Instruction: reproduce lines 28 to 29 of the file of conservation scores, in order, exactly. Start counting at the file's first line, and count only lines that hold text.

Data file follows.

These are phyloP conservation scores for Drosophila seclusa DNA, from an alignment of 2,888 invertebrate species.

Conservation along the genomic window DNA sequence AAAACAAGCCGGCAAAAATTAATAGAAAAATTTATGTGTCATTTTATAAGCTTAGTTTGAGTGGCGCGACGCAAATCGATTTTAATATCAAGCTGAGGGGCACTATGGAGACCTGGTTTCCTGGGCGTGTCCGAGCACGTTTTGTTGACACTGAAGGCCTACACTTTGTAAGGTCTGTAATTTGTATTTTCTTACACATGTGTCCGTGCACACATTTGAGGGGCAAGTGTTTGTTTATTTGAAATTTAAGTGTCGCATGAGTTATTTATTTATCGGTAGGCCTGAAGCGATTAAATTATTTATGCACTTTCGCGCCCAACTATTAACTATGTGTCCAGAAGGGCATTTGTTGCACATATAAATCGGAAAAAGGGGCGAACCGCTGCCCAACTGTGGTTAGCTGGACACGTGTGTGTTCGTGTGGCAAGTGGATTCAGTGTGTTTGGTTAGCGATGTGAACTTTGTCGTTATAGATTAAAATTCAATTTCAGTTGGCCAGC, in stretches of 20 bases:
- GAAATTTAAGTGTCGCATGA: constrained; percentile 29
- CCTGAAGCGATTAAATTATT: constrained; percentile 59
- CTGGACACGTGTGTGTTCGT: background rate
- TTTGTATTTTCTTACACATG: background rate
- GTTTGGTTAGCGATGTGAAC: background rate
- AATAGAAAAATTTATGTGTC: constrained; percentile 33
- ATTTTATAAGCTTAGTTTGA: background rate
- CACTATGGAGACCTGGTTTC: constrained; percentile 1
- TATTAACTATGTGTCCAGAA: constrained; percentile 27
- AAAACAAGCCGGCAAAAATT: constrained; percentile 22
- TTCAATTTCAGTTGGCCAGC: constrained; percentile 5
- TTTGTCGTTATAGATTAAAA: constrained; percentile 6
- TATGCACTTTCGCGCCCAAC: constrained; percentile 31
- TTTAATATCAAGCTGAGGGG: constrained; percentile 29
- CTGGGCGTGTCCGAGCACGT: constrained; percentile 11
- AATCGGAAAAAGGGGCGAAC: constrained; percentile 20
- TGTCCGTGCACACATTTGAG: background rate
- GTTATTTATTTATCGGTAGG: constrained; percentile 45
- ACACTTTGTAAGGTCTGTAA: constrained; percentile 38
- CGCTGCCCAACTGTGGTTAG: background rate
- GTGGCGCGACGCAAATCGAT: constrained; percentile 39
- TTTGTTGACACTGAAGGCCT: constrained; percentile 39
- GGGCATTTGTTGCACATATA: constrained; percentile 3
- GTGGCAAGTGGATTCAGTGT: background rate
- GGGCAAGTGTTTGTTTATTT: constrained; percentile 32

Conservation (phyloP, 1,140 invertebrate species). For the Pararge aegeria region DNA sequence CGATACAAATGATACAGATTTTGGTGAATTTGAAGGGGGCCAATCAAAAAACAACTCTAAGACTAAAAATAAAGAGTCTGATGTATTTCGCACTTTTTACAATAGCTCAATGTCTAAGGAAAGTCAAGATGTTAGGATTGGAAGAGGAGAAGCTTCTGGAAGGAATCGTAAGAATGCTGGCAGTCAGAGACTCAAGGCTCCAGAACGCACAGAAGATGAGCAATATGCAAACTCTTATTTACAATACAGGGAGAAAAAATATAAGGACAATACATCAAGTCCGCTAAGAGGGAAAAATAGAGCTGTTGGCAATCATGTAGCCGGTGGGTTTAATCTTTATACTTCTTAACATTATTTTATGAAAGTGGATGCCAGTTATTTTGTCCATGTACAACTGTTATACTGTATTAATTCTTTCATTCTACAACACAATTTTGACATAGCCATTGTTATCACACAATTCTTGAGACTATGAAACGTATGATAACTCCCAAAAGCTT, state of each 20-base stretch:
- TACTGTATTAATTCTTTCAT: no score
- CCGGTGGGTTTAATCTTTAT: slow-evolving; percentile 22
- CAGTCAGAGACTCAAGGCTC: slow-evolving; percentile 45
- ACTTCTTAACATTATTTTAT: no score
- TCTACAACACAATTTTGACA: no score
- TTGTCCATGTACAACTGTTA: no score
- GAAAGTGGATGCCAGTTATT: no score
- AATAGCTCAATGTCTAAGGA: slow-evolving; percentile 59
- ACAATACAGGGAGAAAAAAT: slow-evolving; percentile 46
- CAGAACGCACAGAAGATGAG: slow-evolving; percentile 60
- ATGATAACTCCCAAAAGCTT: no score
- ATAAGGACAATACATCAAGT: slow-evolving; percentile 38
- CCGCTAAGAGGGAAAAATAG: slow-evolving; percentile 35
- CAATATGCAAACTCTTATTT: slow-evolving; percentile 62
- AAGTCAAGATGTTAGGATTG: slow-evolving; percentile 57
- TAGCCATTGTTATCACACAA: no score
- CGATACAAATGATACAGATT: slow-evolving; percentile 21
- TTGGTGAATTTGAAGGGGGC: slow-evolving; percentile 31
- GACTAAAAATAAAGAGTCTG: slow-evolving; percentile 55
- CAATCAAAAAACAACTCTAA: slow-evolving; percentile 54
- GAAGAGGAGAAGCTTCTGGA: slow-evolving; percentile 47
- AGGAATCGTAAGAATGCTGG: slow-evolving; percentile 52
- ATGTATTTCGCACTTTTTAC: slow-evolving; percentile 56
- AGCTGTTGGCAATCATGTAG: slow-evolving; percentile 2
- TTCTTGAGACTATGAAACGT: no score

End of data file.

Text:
Conservation (phyloP, 1,140 invertebrate species). For the Pararge aegeria region DNA sequence CGATACAAATGATACAGATTTTGGTGAATTTGAAGGGGGCCAATCAAAAAACAACTCTAAGACTAAAAATAAAGAGTCTGATGTATTTCGCACTTTTTACAATAGCTCAATGTCTAAGGAAAGTCAAGATGTTAGGATTGGAAGAGGAGAAGCTTCTGGAAGGAATCGTAAGAATGCTGGCAGTCAGAGACTCAAGGCTCCAGAACGCACAGAAGATGAGCAATATGCAAACTCTTATTTACAATACAGGGAGAAAAAATATAAGGACAATACATCAAGTCCGCTAAGAGGGAAAAATAGAGCTGTTGGCAATCATGTAGCCGGTGGGTTTAATCTTTATACTTCTTAACATTATTTTATGAAAGTGGATGCCAGTTATTTTGTCCATGTACAACTGTTATACTGTATTAATTCTTTCATTCTACAACACAATTTTGACATAGCCATTGTTATCACACAATTCTTGAGACTATGAAACGTATGATAACTCCCAAAAGCTT, state of each 20-base stretch:
- TACTGTATTAATTCTTTCAT: no score